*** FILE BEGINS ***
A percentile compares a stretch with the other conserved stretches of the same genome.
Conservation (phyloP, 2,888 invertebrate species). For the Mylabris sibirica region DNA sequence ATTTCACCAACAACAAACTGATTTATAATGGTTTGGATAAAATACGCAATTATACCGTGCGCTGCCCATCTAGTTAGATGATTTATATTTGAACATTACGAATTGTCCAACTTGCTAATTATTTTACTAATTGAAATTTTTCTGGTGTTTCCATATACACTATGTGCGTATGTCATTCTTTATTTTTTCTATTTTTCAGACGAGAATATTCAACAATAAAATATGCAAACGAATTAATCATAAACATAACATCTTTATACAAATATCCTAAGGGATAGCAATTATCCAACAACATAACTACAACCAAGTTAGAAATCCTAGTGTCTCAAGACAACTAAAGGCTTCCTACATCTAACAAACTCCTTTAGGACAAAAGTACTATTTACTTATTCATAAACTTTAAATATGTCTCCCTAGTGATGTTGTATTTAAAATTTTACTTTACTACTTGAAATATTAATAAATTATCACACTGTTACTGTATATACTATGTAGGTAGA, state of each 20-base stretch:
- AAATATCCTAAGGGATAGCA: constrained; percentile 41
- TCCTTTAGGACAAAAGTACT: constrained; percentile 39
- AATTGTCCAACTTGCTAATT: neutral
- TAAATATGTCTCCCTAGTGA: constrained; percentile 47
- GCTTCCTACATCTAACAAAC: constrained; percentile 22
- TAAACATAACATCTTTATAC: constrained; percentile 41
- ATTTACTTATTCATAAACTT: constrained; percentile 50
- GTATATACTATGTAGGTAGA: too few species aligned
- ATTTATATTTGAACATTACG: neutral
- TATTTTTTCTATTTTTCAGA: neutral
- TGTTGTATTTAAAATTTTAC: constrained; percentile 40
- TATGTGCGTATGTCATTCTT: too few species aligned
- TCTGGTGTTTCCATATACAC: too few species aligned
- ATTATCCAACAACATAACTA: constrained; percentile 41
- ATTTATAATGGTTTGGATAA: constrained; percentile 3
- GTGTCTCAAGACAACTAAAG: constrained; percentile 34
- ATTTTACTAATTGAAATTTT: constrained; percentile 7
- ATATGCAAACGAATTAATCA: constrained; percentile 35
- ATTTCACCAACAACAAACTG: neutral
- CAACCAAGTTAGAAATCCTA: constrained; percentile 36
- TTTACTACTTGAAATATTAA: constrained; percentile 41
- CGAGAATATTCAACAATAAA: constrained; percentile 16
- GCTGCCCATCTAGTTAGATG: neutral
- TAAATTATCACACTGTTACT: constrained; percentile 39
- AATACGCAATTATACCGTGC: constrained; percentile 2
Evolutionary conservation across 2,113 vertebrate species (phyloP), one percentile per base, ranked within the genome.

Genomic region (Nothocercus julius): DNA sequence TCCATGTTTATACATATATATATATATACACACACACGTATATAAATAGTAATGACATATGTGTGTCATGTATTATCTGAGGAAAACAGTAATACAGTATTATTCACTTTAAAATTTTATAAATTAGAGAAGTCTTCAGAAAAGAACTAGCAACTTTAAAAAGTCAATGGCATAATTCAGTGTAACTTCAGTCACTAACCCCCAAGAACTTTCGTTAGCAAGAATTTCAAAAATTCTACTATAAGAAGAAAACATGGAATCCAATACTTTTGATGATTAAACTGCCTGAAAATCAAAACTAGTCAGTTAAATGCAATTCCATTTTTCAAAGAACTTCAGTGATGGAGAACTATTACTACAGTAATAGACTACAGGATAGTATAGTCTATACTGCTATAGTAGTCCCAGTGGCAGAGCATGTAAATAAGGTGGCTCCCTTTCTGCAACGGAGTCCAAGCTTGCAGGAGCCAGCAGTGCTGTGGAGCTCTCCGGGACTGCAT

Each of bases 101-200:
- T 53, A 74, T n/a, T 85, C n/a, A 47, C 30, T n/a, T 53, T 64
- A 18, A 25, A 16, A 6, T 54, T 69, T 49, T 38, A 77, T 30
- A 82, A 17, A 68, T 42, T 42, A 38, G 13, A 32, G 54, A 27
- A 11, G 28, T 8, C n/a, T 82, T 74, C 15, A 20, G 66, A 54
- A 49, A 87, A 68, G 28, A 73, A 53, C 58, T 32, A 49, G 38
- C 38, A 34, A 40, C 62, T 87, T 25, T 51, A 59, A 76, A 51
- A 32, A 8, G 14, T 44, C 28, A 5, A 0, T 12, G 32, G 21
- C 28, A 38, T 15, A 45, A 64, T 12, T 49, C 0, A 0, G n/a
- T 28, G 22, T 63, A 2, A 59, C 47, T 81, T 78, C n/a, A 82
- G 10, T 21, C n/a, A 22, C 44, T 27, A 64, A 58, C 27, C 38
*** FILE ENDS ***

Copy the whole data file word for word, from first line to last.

A percentile compares a stretch with the other conserved stretches of the same genome.
Conservation (phyloP, 2,888 invertebrate species). For the Mylabris sibirica region DNA sequence ATTTCACCAACAACAAACTGATTTATAATGGTTTGGATAAAATACGCAATTATACCGTGCGCTGCCCATCTAGTTAGATGATTTATATTTGAACATTACGAATTGTCCAACTTGCTAATTATTTTACTAATTGAAATTTTTCTGGTGTTTCCATATACACTATGTGCGTATGTCATTCTTTATTTTTTCTATTTTTCAGACGAGAATATTCAACAATAAAATATGCAAACGAATTAATCATAAACATAACATCTTTATACAAATATCCTAAGGGATAGCAATTATCCAACAACATAACTACAACCAAGTTAGAAATCCTAGTGTCTCAAGACAACTAAAGGCTTCCTACATCTAACAAACTCCTTTAGGACAAAAGTACTATTTACTTATTCATAAACTTTAAATATGTCTCCCTAGTGATGTTGTATTTAAAATTTTACTTTACTACTTGAAATATTAATAAATTATCACACTGTTACTGTATATACTATGTAGGTAGA, state of each 20-base stretch:
- AAATATCCTAAGGGATAGCA: constrained; percentile 41
- TCCTTTAGGACAAAAGTACT: constrained; percentile 39
- AATTGTCCAACTTGCTAATT: neutral
- TAAATATGTCTCCCTAGTGA: constrained; percentile 47
- GCTTCCTACATCTAACAAAC: constrained; percentile 22
- TAAACATAACATCTTTATAC: constrained; percentile 41
- ATTTACTTATTCATAAACTT: constrained; percentile 50
- GTATATACTATGTAGGTAGA: too few species aligned
- ATTTATATTTGAACATTACG: neutral
- TATTTTTTCTATTTTTCAGA: neutral
- TGTTGTATTTAAAATTTTAC: constrained; percentile 40
- TATGTGCGTATGTCATTCTT: too few species aligned
- TCTGGTGTTTCCATATACAC: too few species aligned
- ATTATCCAACAACATAACTA: constrained; percentile 41
- ATTTATAATGGTTTGGATAA: constrained; percentile 3
- GTGTCTCAAGACAACTAAAG: constrained; percentile 34
- ATTTTACTAATTGAAATTTT: constrained; percentile 7
- ATATGCAAACGAATTAATCA: constrained; percentile 35
- ATTTCACCAACAACAAACTG: neutral
- CAACCAAGTTAGAAATCCTA: constrained; percentile 36
- TTTACTACTTGAAATATTAA: constrained; percentile 41
- CGAGAATATTCAACAATAAA: constrained; percentile 16
- GCTGCCCATCTAGTTAGATG: neutral
- TAAATTATCACACTGTTACT: constrained; percentile 39
- AATACGCAATTATACCGTGC: constrained; percentile 2
Evolutionary conservation across 2,113 vertebrate species (phyloP), one percentile per base, ranked within the genome.

Genomic region (Nothocercus julius): DNA sequence TCCATGTTTATACATATATATATATATACACACACACGTATATAAATAGTAATGACATATGTGTGTCATGTATTATCTGAGGAAAACAGTAATACAGTATTATTCACTTTAAAATTTTATAAATTAGAGAAGTCTTCAGAAAAGAACTAGCAACTTTAAAAAGTCAATGGCATAATTCAGTGTAACTTCAGTCACTAACCCCCAAGAACTTTCGTTAGCAAGAATTTCAAAAATTCTACTATAAGAAGAAAACATGGAATCCAATACTTTTGATGATTAAACTGCCTGAAAATCAAAACTAGTCAGTTAAATGCAATTCCATTTTTCAAAGAACTTCAGTGATGGAGAACTATTACTACAGTAATAGACTACAGGATAGTATAGTCTATACTGCTATAGTAGTCCCAGTGGCAGAGCATGTAAATAAGGTGGCTCCCTTTCTGCAACGGAGTCCAAGCTTGCAGGAGCCAGCAGTGCTGTGGAGCTCTCCGGGACTGCAT

Each of bases 101-200:
- T 53, A 74, T n/a, T 85, C n/a, A 47, C 30, T n/a, T 53, T 64
- A 18, A 25, A 16, A 6, T 54, T 69, T 49, T 38, A 77, T 30
- A 82, A 17, A 68, T 42, T 42, A 38, G 13, A 32, G 54, A 27
- A 11, G 28, T 8, C n/a, T 82, T 74, C 15, A 20, G 66, A 54
- A 49, A 87, A 68, G 28, A 73, A 53, C 58, T 32, A 49, G 38
- C 38, A 34, A 40, C 62, T 87, T 25, T 51, A 59, A 76, A 51
- A 32, A 8, G 14, T 44, C 28, A 5, A 0, T 12, G 32, G 21
- C 28, A 38, T 15, A 45, A 64, T 12, T 49, C 0, A 0, G n/a
- T 28, G 22, T 63, A 2, A 59, C 47, T 81, T 78, C n/a, A 82
- G 10, T 21, C n/a, A 22, C 44, T 27, A 64, A 58, C 27, C 38